Patients with unstable control have a poorer dietary intake of vitamin K compared to patients with stable control of anticoagulation
Elizabeth Sconce, Tayyaba Khan, Jennifer Mason, Faye Noble, HilaryWynne1 , Farhad Kamali
School of Clinical and Laboratory Sciences, University of Newcastle uponTyne and 1 Care of the Elderly, RoyalVictoria Infirmary, Newcastle uponTyne, UK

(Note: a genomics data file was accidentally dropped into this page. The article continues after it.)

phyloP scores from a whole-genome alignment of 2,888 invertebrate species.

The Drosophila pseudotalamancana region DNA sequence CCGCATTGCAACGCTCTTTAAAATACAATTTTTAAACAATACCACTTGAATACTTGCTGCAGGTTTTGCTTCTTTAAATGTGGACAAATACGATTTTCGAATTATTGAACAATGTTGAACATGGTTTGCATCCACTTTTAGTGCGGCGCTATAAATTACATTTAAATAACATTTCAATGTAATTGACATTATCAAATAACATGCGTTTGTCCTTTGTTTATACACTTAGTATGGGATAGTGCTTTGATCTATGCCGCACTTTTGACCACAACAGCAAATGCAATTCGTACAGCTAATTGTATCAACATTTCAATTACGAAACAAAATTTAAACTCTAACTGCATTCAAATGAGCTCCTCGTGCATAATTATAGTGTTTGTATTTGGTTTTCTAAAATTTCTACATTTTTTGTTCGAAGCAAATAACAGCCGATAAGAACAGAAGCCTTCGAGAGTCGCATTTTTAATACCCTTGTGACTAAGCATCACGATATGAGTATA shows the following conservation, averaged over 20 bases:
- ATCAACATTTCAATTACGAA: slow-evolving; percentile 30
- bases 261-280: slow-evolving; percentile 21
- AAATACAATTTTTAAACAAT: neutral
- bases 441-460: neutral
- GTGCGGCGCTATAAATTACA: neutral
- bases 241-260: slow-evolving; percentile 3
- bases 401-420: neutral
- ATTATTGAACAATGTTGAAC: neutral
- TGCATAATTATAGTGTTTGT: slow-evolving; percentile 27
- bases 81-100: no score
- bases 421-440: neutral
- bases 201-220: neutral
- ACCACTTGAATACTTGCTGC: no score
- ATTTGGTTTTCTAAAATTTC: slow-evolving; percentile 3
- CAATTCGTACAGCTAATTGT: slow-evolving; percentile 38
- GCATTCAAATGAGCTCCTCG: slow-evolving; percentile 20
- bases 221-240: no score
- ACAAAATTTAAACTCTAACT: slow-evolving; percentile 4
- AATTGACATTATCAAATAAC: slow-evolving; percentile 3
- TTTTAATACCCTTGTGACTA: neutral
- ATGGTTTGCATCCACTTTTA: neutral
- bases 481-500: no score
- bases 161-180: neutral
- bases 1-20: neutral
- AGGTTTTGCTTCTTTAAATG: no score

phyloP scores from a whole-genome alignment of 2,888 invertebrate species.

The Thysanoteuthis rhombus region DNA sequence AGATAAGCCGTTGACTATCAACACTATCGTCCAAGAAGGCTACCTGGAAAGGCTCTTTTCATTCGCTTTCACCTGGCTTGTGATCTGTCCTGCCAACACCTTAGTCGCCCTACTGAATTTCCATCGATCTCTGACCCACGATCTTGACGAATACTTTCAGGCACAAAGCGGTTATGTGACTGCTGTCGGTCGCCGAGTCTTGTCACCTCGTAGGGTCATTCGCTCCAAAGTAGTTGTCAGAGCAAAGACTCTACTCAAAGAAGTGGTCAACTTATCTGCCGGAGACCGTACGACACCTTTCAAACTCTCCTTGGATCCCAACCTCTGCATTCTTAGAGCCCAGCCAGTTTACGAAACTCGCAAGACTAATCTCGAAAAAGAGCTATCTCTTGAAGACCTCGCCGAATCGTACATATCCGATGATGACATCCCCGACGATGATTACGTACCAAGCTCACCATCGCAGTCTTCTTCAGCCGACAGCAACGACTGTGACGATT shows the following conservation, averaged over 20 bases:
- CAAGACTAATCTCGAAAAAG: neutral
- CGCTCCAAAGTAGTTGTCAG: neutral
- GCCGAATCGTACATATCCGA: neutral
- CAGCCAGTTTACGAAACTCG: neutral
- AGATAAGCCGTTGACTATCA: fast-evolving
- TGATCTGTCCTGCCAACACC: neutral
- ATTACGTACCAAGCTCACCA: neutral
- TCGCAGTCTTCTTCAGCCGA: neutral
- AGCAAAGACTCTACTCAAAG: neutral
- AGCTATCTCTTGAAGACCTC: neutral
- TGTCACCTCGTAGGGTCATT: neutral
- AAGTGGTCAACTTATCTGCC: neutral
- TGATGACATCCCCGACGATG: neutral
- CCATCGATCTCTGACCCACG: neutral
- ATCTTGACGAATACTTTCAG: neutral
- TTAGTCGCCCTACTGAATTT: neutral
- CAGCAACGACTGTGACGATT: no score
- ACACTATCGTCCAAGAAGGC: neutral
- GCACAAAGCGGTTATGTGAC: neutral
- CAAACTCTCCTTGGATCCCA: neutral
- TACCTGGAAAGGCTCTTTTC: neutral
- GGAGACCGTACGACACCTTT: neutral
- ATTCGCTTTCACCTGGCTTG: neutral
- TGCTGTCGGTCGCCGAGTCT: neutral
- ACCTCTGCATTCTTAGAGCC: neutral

Summary Evidence suggests that alterations in the dietary intake of vitaminKcanaffect anticoagulation response towarfarin.It is possiblethat a low and erratic intake of dietary vitamin K is at leastpartly responsible for the variable response to warfarin in patientswith unstable control of anticoagulation. Twenty-six patientswithunstable and twenty-sixwith stable control of anticoagulationcompleted dietary records of all foods and drinks consumedon a daily basis for two consecutive weeks.The meandaily intake of vitamin K in unstable patients was considerablylower than that for stable patients during the study period (29±17 µ g v . 76±40µg).The logarithm of vitamin K intake wasconsistently and significantly lower in the unstable patients thanthe stable patients over the two week period (5.9± 0.4µg v.6.9±0.5µg; p<0.001; 95% CI: 0.7–1.2). Changes in vitamin K intakebetween weeks 1 and 2 of the study were negatively correlatedwith changes in International Normalised Ratio (INR)amongst the unstable patients, however this failed to reach significance(r=-0.25; p=0.22).Daily supplementation with oral vitaminK in unstable patients could lead to a more stable anticoagulationresponse to warfarin.